Apprentice by Nicholas Hale

Posted Winter 2019


This is author Nicholas Hale's debut novel. He was running a give away about a week and a half ago for copies of his novel. Being a fellow new fantasy author (my first novel is being released on April 19), and firmly believing that the true path to success starts and ends with lifting others, I signed up for the giveaway and told wrote a post telling him that I would read and review the book on an expedited basis. Nick contacted me, sent me a download code for US Kindle (I'm Canadian and it didn't work), and we got into a chat. I ended up telling him that my first book was coming out soon, and he told me that he would review mine as well. He actually pre-ordered a copy of my book, so when Nick offered to send me the correct code when the US one didn't work, I simply returned the favour and got a copy on

Review - 5/5

So, before I get into the meat of this review, I want to note a couple of things. First, my review system is this: regardless of flaws, if a book feels like a 5/5, I will give it a 5/5. Perfection does not exist in nature, but 5/5 reviews certainly do (I gave a 3/5 to Ship of Fools recently, so I don't give them to everything I read). There were a scattered few punctuation and grammatical issues but I did not find that these detracted from the story in any way. The second thing is this: this is a 5/5 for the genre that I place this book within. I liken it to the fantasy fiction version of a summer blockbuster. It is pure action, suspense, dazzling vistas, powerful magic - epic in every sense of the word. Comparing it to something like, say, American Gods, would be comparing apples to oranges, despite them being in the same category ('fantasy').

The book features an impressive host of characters, with the titular character (the apprentice) being a novice mage by the name of Lorian. Lorian is an unnaturally adept weaver of the magical arts, even without training. He impresses the shit out of various and sundry masters of magic, and ends up going on to become the apprentice of one of the most powerful mages in all the land, Gawain, Master of Castle Norvind. Gawain is introduced in a prologue, set some 600 years before the start of the book (mages live a looong time in this world). He has access to some powerful magic that all covet but only he and his mages can access. I do not want to get to much into the plot because that would be spoiling it for you.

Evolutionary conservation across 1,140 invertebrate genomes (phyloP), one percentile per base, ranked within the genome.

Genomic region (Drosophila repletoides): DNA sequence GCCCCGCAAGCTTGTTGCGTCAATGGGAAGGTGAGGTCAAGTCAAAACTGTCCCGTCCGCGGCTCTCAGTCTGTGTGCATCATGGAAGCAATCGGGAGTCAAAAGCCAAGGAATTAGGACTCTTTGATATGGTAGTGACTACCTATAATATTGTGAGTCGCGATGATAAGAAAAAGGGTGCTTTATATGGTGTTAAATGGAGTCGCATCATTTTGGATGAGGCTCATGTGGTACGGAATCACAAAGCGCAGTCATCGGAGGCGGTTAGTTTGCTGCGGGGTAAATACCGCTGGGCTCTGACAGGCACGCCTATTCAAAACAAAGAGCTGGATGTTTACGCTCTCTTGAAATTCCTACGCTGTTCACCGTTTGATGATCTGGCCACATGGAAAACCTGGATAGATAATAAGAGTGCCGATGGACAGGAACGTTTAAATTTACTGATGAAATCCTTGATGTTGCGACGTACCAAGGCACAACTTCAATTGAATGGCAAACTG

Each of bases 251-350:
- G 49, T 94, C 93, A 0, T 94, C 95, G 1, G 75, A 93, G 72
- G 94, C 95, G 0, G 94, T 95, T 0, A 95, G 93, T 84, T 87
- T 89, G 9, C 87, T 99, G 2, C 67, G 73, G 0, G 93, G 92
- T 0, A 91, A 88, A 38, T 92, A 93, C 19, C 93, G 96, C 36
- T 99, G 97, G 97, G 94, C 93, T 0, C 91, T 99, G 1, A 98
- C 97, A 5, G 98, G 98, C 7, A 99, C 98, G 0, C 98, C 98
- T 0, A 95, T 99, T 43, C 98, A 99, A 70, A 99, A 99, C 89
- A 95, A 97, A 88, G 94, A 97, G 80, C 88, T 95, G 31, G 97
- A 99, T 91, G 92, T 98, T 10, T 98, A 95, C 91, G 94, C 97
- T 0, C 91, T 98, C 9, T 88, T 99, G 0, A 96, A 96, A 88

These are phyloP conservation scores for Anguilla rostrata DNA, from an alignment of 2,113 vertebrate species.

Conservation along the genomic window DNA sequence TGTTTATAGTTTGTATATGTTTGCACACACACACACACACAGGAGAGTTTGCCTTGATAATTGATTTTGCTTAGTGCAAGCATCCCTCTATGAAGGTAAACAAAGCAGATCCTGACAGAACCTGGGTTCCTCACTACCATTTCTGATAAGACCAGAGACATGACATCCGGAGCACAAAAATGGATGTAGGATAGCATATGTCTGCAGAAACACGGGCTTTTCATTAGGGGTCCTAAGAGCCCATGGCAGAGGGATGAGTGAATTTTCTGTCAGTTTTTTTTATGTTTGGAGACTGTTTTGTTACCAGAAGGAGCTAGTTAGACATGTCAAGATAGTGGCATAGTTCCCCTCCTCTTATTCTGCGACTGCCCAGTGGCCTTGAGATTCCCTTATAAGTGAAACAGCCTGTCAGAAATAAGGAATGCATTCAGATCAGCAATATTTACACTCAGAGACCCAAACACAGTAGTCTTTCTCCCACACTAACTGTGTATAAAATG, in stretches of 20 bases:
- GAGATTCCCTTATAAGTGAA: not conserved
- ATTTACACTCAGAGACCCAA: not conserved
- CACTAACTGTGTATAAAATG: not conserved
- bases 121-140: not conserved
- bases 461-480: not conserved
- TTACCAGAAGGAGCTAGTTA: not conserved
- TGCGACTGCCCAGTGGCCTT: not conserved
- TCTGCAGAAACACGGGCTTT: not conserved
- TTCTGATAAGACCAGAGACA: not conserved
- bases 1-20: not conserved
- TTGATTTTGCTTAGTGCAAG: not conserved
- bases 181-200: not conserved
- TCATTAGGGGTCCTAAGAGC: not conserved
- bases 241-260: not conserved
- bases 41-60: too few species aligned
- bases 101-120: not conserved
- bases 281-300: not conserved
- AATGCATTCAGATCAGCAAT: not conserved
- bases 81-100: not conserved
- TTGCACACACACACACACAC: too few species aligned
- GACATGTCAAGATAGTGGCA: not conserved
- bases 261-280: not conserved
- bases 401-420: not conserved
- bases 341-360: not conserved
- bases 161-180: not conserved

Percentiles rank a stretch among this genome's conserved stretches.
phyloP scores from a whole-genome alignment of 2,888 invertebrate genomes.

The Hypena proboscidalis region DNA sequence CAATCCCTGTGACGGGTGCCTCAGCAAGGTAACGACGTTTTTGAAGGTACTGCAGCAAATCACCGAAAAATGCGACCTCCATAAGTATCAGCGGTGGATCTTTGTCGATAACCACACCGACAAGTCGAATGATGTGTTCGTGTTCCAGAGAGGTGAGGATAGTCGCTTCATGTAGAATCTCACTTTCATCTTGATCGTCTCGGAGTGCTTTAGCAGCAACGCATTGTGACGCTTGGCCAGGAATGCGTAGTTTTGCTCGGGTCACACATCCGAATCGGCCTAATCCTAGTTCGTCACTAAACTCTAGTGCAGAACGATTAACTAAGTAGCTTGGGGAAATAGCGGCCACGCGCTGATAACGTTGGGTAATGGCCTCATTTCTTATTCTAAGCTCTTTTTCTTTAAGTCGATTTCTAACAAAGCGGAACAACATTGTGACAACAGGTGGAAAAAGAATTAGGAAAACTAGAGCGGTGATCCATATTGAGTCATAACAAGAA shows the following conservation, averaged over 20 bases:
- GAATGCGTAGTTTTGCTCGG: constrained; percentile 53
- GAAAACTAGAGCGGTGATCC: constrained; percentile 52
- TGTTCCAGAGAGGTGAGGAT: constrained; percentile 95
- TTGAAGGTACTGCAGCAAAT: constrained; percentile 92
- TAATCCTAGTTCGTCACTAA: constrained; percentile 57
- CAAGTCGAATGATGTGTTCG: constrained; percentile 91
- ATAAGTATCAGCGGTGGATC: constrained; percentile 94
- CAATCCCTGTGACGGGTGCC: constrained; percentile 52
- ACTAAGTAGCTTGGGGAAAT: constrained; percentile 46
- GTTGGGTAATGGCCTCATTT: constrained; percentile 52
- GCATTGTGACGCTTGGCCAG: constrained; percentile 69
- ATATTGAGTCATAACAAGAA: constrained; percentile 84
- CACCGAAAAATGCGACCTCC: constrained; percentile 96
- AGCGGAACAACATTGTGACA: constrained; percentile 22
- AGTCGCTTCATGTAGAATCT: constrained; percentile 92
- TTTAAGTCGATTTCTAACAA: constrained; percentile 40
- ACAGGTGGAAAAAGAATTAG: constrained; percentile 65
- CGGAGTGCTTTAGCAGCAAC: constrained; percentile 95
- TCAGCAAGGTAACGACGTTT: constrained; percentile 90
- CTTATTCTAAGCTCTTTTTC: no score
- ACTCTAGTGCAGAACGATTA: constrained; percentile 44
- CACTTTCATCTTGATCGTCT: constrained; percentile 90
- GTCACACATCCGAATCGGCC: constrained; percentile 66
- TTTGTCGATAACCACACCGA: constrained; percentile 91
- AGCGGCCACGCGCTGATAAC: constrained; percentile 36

In a very small way, Lorian's progress reminded me a bit of the LitRPG genre, though it was not tied to triumph over enemies. It was more so the way the progress stacked upon itself. Lorian is a very powerful mage at the end of the book, but how he gets to be that way will completely surprise you.

Other characters include knights, adept warriors, necromancers (there's always a bleedin' necromancer ;-P), demon summoners, demons, dragons, pirates, thieves- it is a veritable smorgasbord of fantastical elements for all tastes. And the way all the storylines are woven together - just splendid, really.

Character progression, political intrigue - this book has it in spades. Another of the main storylines involved Azrael, a warrior with a conscience, living in an world where slavery and brutality are the way of life. His struggle with this was very human, and I am looking forward to seeing what's next for him!

The book reminded me so much of the old Dragonlance books by Weis and Hickman - books that I cut my teeth on when I was a lad. It also had overtones of Magician by Feist. I have not read a fantasy novel like this in a long time and it was such a treat.

The settings are various and epic. There is one particular setting - a castle within a castle filled with magical elements - that just blew me away. It was so cool, and Nick's gift for description really made me feel like I was transported into it. Which reminds me of another thing...

The references! The book is chock full of references to popular culture, mythology, and other works of art. One of my favourite video games growing up was Baldur's Gate 2. And you will be in stitches when you see (one minor spoiler) the reference to Boo of Minsc and Boo. It is not subtle, and it provides some comic relief in an otherwise rather seriously-toned story. The references are great - most of the names of the characters you will recognize from our world, which helps to ground the story a bit It is very hard to write fantasy with completely made-up names for everything without having it jar the senses a bit - Nick's use of references in this way is done very well and keeps you engaged.

Engaging. That is a word that is oft-used in reviews of fiction. But in this case, it certainly fits. The pacing is so on point. It is a very long book and I crushed it in a very short period of time (albeit I was on vacation). It kept me interested throughout - it did not lag at all.

Do yourself a favour and grab a copy of this book. You will be happy you did. Have a chuckle for me when you see Nick's nod to Boo.